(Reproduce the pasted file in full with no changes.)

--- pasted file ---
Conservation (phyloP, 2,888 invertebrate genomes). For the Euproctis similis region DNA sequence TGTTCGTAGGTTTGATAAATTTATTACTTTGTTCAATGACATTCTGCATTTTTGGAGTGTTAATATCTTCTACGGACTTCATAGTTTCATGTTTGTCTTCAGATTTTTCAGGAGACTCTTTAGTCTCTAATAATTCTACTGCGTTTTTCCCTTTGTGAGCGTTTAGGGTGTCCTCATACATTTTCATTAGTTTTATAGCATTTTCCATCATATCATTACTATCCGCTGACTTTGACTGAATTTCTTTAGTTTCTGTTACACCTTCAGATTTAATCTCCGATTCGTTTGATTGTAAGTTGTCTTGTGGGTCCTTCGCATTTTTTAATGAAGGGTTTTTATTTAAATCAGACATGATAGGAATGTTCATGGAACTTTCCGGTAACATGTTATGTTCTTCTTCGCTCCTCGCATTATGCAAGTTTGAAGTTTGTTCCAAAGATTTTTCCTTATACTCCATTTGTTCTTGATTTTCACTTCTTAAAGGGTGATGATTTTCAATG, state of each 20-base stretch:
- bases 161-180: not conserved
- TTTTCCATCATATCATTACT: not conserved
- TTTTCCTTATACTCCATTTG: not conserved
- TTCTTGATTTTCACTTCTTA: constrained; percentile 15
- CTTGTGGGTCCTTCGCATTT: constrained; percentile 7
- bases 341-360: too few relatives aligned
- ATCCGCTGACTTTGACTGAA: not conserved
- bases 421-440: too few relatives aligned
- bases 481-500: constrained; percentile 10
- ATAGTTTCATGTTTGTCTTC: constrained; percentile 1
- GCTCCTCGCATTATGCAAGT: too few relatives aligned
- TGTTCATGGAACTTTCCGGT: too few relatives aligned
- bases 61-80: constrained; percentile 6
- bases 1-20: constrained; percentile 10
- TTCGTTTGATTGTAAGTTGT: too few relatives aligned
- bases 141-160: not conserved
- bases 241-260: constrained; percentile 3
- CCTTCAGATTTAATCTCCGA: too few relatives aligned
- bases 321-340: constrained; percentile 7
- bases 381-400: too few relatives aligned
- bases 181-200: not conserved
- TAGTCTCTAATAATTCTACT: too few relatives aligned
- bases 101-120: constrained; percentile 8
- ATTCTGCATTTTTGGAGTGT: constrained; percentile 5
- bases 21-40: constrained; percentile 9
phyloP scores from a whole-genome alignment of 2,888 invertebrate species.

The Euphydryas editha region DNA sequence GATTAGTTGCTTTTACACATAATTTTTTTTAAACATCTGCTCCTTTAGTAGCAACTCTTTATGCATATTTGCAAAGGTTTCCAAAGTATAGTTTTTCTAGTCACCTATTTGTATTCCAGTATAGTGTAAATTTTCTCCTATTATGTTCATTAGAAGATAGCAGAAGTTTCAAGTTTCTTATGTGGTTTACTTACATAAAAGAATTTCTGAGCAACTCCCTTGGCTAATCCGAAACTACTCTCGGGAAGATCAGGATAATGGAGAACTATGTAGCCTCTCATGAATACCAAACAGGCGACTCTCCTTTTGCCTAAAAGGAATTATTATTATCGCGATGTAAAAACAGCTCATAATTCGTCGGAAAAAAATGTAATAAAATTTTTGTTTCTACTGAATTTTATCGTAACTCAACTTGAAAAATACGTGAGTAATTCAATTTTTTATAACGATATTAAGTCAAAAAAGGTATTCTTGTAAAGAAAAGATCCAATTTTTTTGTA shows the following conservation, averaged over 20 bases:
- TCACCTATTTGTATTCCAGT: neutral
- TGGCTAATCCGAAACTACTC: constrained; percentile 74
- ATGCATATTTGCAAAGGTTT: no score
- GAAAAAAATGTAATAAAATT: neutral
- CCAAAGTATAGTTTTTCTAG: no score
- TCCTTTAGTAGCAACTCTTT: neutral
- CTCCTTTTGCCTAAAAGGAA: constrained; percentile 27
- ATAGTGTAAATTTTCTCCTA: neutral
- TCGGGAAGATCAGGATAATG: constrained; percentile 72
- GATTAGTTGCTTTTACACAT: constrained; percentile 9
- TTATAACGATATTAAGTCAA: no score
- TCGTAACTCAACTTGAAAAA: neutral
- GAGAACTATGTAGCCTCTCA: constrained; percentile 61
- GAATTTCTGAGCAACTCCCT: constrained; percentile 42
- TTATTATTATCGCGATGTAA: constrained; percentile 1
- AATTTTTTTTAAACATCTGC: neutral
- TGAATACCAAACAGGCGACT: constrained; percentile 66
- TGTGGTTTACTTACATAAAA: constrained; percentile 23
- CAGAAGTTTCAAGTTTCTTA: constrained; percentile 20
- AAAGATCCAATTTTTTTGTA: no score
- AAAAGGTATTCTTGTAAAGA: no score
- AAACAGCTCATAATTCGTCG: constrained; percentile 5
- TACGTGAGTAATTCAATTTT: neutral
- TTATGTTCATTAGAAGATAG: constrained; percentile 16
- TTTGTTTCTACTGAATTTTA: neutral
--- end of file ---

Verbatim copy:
Conservation (phyloP, 2,888 invertebrate genomes). For the Euproctis similis region DNA sequence TGTTCGTAGGTTTGATAAATTTATTACTTTGTTCAATGACATTCTGCATTTTTGGAGTGTTAATATCTTCTACGGACTTCATAGTTTCATGTTTGTCTTCAGATTTTTCAGGAGACTCTTTAGTCTCTAATAATTCTACTGCGTTTTTCCCTTTGTGAGCGTTTAGGGTGTCCTCATACATTTTCATTAGTTTTATAGCATTTTCCATCATATCATTACTATCCGCTGACTTTGACTGAATTTCTTTAGTTTCTGTTACACCTTCAGATTTAATCTCCGATTCGTTTGATTGTAAGTTGTCTTGTGGGTCCTTCGCATTTTTTAATGAAGGGTTTTTATTTAAATCAGACATGATAGGAATGTTCATGGAACTTTCCGGTAACATGTTATGTTCTTCTTCGCTCCTCGCATTATGCAAGTTTGAAGTTTGTTCCAAAGATTTTTCCTTATACTCCATTTGTTCTTGATTTTCACTTCTTAAAGGGTGATGATTTTCAATG, state of each 20-base stretch:
- bases 161-180: not conserved
- TTTTCCATCATATCATTACT: not conserved
- TTTTCCTTATACTCCATTTG: not conserved
- TTCTTGATTTTCACTTCTTA: constrained; percentile 15
- CTTGTGGGTCCTTCGCATTT: constrained; percentile 7
- bases 341-360: too few relatives aligned
- ATCCGCTGACTTTGACTGAA: not conserved
- bases 421-440: too few relatives aligned
- bases 481-500: constrained; percentile 10
- ATAGTTTCATGTTTGTCTTC: constrained; percentile 1
- GCTCCTCGCATTATGCAAGT: too few relatives aligned
- TGTTCATGGAACTTTCCGGT: too few relatives aligned
- bases 61-80: constrained; percentile 6
- bases 1-20: constrained; percentile 10
- TTCGTTTGATTGTAAGTTGT: too few relatives aligned
- bases 141-160: not conserved
- bases 241-260: constrained; percentile 3
- CCTTCAGATTTAATCTCCGA: too few relatives aligned
- bases 321-340: constrained; percentile 7
- bases 381-400: too few relatives aligned
- bases 181-200: not conserved
- TAGTCTCTAATAATTCTACT: too few relatives aligned
- bases 101-120: constrained; percentile 8
- ATTCTGCATTTTTGGAGTGT: constrained; percentile 5
- bases 21-40: constrained; percentile 9
phyloP scores from a whole-genome alignment of 2,888 invertebrate species.

The Euphydryas editha region DNA sequence GATTAGTTGCTTTTACACATAATTTTTTTTAAACATCTGCTCCTTTAGTAGCAACTCTTTATGCATATTTGCAAAGGTTTCCAAAGTATAGTTTTTCTAGTCACCTATTTGTATTCCAGTATAGTGTAAATTTTCTCCTATTATGTTCATTAGAAGATAGCAGAAGTTTCAAGTTTCTTATGTGGTTTACTTACATAAAAGAATTTCTGAGCAACTCCCTTGGCTAATCCGAAACTACTCTCGGGAAGATCAGGATAATGGAGAACTATGTAGCCTCTCATGAATACCAAACAGGCGACTCTCCTTTTGCCTAAAAGGAATTATTATTATCGCGATGTAAAAACAGCTCATAATTCGTCGGAAAAAAATGTAATAAAATTTTTGTTTCTACTGAATTTTATCGTAACTCAACTTGAAAAATACGTGAGTAATTCAATTTTTTATAACGATATTAAGTCAAAAAAGGTATTCTTGTAAAGAAAAGATCCAATTTTTTTGTA shows the following conservation, averaged over 20 bases:
- TCACCTATTTGTATTCCAGT: neutral
- TGGCTAATCCGAAACTACTC: constrained; percentile 74
- ATGCATATTTGCAAAGGTTT: no score
- GAAAAAAATGTAATAAAATT: neutral
- CCAAAGTATAGTTTTTCTAG: no score
- TCCTTTAGTAGCAACTCTTT: neutral
- CTCCTTTTGCCTAAAAGGAA: constrained; percentile 27
- ATAGTGTAAATTTTCTCCTA: neutral
- TCGGGAAGATCAGGATAATG: constrained; percentile 72
- GATTAGTTGCTTTTACACAT: constrained; percentile 9
- TTATAACGATATTAAGTCAA: no score
- TCGTAACTCAACTTGAAAAA: neutral
- GAGAACTATGTAGCCTCTCA: constrained; percentile 61
- GAATTTCTGAGCAACTCCCT: constrained; percentile 42
- TTATTATTATCGCGATGTAA: constrained; percentile 1
- AATTTTTTTTAAACATCTGC: neutral
- TGAATACCAAACAGGCGACT: constrained; percentile 66
- TGTGGTTTACTTACATAAAA: constrained; percentile 23
- CAGAAGTTTCAAGTTTCTTA: constrained; percentile 20
- AAAGATCCAATTTTTTTGTA: no score
- AAAAGGTATTCTTGTAAAGA: no score
- AAACAGCTCATAATTCGTCG: constrained; percentile 5
- TACGTGAGTAATTCAATTTT: neutral
- TTATGTTCATTAGAAGATAG: constrained; percentile 16
- TTTGTTTCTACTGAATTTTA: neutral